Scotch On The Frocks
Fashion’s pretty lazy, in all honesty.
When Karl Lagerfeld staged a tartan-stuffed 2013 pre-Fall Chanel collection at Linlithgow Palace in the wilds (ish) of Scotland last December, his Scottish fling would send other designers’ imaginations reeling. Coupled with the season’s punk undercurrent, it was inevitable that Campbell, Royal Stewart and Black Watch would march across the international catwalks. Moschino gave it the most joyously obvious outing, check suiting topped with cock-feathered glengarry bonnets, sporrans swinging as jaunty purses, all set to the tune of “Scotland The Brave”, in case you didn’t get it. Versace’s plaid by contrast was decidedly Punk, Donatella studding, chaining and lashing it with PVC in a turn worthy of Seditionaries, or Gianni’s own 1992 “Bondage Couture”. Fashion’s taste for Scotch isn’t always so overt: Christopher Kane, Scotland’s best-known fashion export since cashmere, subtly hinted at his heritage with kilt straps, knife pleats and higher-than-highland hemlines, while Chanel’s winter show was crammed with Linton and Harris tweeds. Haider Ackermann took the same (high) road with styles perfect for fashion’s favourite Scot, Tilda Swinton. She also cropped up clad in Clan tartans in Chanel’s pre-fall advertising campaign. Where else?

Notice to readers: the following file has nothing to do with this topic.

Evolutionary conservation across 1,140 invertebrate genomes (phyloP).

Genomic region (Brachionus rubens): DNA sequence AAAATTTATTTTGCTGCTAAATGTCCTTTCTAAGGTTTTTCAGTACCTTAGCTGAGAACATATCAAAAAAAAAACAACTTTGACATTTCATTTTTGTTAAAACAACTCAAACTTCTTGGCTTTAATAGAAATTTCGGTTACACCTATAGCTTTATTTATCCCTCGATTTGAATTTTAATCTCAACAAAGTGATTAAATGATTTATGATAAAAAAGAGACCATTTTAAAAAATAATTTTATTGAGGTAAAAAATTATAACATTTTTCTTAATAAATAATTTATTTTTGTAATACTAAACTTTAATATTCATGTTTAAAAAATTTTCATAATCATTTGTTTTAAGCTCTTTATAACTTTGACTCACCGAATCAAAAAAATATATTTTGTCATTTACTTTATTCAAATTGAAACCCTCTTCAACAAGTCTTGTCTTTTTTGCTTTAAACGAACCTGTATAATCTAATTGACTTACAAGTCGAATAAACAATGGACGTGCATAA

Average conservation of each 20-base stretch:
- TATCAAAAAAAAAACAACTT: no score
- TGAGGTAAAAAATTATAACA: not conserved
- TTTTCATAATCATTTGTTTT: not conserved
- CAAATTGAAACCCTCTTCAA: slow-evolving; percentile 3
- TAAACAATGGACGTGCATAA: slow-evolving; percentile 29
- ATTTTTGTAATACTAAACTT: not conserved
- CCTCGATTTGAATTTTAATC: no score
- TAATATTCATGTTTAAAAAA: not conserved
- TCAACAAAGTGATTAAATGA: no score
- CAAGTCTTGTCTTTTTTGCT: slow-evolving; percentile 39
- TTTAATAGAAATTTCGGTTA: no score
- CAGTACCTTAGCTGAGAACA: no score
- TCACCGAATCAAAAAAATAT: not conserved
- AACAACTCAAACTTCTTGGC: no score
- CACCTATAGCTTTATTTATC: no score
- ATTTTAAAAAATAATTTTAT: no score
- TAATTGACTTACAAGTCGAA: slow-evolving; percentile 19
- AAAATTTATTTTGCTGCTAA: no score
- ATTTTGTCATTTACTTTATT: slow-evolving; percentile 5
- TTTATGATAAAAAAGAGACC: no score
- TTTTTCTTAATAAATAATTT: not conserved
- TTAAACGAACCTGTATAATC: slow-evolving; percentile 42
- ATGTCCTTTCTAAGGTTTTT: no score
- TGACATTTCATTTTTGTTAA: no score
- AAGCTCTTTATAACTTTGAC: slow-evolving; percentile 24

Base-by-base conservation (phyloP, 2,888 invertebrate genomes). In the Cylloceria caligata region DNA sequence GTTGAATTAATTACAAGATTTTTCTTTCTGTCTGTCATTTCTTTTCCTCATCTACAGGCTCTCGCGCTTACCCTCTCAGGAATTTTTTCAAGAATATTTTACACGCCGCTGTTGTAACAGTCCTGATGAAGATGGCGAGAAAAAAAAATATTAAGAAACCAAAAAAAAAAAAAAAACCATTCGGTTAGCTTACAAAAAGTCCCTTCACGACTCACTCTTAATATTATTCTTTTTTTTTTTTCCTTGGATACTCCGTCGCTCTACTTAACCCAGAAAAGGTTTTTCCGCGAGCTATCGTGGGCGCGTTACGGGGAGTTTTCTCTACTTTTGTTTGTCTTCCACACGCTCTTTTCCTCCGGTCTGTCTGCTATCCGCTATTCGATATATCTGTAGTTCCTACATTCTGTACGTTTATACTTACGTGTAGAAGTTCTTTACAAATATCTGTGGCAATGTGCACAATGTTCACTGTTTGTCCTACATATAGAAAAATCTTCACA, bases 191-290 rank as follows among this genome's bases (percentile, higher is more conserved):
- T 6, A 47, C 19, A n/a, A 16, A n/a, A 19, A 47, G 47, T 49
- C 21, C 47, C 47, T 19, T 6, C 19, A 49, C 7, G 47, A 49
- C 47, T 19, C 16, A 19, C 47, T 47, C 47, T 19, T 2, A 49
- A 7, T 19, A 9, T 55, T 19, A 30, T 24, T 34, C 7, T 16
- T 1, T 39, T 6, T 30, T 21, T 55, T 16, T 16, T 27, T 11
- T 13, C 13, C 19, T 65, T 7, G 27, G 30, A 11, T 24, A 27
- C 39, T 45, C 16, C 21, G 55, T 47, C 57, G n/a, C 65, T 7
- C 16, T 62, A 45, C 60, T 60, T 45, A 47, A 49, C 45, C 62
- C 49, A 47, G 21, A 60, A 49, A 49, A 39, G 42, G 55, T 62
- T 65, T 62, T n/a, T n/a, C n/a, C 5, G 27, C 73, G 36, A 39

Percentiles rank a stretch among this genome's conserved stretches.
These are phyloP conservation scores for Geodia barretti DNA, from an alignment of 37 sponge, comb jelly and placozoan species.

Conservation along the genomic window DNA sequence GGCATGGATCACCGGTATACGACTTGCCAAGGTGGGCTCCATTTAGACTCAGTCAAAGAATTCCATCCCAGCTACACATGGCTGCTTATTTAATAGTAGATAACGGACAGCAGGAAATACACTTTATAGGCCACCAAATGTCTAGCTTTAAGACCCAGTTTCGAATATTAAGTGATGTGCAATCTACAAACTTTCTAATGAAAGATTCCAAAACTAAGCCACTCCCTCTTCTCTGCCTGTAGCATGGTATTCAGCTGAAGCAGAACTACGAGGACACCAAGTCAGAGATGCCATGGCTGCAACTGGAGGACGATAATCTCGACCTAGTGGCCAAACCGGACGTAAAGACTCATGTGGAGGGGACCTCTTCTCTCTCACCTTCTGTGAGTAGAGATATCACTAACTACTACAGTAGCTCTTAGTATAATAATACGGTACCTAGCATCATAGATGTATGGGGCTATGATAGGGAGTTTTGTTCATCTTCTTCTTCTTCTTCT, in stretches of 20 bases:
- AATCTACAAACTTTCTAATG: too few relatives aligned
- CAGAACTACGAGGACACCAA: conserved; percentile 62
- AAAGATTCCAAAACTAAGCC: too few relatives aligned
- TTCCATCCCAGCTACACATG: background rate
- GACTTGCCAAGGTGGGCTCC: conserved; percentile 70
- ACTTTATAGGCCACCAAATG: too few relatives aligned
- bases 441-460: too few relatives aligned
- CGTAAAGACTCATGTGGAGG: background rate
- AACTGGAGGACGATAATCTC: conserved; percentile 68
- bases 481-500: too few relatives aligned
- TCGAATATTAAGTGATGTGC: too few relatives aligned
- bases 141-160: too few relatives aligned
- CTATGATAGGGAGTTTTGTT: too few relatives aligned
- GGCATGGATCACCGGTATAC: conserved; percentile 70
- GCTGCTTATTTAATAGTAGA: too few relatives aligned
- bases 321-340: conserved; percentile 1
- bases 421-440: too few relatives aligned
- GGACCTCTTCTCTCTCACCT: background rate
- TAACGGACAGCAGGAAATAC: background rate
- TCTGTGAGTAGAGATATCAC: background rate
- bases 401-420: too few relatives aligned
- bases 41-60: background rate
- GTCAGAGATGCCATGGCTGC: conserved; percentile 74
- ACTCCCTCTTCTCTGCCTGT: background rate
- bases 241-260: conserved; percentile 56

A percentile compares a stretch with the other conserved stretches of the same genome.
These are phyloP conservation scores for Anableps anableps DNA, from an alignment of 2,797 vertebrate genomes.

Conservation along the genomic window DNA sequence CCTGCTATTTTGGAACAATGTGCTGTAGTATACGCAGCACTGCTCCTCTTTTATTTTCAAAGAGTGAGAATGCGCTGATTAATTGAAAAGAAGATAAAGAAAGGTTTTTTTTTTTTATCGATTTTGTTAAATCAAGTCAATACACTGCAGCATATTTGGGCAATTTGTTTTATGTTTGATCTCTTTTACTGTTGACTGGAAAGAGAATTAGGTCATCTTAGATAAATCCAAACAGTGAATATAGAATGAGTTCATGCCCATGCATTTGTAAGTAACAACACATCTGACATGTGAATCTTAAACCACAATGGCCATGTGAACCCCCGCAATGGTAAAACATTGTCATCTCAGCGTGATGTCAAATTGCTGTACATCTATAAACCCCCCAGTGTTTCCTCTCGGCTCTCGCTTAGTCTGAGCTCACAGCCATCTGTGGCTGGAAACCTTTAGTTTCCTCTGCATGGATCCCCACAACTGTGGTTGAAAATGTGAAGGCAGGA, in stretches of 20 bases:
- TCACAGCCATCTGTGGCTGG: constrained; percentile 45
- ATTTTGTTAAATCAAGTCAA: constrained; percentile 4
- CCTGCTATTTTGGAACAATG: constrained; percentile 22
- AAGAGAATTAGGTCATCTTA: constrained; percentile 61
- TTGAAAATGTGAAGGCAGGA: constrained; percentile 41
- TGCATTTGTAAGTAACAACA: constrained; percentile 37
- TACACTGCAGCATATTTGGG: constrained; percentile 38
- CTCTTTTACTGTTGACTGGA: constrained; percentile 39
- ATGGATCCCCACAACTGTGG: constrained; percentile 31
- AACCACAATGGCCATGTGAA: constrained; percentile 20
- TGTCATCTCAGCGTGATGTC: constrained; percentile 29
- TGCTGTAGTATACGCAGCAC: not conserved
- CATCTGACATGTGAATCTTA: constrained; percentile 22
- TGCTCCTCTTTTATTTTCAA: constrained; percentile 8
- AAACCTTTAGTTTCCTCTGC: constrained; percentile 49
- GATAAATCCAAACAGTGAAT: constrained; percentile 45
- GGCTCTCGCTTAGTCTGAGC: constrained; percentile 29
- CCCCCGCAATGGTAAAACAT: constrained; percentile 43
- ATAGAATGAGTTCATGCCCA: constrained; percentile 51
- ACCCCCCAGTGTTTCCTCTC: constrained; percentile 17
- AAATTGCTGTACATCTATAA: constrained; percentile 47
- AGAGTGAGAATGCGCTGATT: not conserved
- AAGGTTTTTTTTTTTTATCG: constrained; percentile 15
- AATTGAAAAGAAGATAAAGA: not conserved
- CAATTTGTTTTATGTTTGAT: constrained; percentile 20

Whether you’re a tub-thumping PETA activist or sable-swaddled society matriarch, there’s no denying fur is everywhere.